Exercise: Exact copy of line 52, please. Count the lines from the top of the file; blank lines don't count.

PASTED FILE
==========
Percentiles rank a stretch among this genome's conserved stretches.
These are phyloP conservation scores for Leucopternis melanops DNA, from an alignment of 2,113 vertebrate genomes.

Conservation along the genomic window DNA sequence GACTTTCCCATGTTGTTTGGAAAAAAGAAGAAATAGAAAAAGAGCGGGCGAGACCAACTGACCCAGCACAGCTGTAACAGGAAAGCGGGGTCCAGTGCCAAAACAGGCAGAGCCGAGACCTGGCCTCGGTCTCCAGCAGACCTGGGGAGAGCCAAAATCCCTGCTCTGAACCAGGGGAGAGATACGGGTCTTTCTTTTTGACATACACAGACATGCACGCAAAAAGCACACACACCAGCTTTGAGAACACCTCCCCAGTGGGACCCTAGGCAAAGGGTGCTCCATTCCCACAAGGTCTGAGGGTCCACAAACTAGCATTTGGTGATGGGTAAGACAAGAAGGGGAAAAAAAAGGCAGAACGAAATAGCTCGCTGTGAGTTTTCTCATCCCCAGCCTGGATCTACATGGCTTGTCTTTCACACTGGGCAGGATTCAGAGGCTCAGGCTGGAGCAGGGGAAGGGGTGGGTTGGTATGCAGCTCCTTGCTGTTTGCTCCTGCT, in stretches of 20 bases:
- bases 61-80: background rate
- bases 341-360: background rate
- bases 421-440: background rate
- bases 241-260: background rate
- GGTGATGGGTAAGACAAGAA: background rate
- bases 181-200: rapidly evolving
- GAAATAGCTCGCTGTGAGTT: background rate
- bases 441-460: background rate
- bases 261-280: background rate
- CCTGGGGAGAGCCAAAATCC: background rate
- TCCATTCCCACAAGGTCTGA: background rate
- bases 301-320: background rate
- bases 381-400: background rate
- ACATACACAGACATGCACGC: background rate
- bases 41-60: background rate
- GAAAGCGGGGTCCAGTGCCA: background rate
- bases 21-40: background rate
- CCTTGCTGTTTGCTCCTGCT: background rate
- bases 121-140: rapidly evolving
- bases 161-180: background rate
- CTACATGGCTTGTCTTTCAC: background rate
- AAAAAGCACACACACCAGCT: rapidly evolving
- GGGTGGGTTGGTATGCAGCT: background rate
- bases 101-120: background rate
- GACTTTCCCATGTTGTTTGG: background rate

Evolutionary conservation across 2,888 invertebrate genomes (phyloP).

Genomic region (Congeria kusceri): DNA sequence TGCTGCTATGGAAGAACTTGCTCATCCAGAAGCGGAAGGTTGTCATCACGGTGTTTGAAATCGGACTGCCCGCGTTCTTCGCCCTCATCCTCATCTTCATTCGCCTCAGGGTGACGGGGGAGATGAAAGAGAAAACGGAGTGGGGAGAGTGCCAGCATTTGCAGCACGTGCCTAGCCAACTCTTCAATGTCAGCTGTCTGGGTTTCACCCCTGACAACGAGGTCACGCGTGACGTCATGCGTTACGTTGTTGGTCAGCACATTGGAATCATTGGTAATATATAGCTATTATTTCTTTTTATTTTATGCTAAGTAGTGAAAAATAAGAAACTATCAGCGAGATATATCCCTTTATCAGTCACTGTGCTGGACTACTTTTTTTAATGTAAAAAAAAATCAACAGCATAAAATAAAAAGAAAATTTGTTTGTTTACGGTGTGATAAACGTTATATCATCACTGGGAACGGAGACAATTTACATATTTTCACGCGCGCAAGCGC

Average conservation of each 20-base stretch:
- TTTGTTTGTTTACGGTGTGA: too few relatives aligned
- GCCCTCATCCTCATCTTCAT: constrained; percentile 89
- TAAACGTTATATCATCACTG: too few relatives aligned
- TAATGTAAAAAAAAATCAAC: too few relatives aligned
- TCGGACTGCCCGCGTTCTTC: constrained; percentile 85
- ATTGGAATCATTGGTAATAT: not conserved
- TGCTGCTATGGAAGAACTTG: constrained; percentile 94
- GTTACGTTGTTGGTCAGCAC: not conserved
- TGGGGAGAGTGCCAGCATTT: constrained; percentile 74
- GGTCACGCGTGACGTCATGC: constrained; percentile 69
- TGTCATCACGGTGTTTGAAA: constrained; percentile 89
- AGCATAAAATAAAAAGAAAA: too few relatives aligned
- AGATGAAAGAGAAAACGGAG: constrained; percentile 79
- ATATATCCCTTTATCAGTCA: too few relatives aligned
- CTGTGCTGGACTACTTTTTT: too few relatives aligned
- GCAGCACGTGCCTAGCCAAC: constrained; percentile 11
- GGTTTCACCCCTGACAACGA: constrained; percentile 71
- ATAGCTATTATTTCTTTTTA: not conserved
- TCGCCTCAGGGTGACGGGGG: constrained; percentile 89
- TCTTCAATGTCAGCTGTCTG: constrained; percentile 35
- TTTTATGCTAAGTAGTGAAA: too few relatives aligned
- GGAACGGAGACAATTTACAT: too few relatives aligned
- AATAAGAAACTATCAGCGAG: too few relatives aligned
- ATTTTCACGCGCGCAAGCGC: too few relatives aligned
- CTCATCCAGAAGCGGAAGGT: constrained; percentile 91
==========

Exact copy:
- TTTTATGCTAAGTAGTGAAA: too few relatives aligned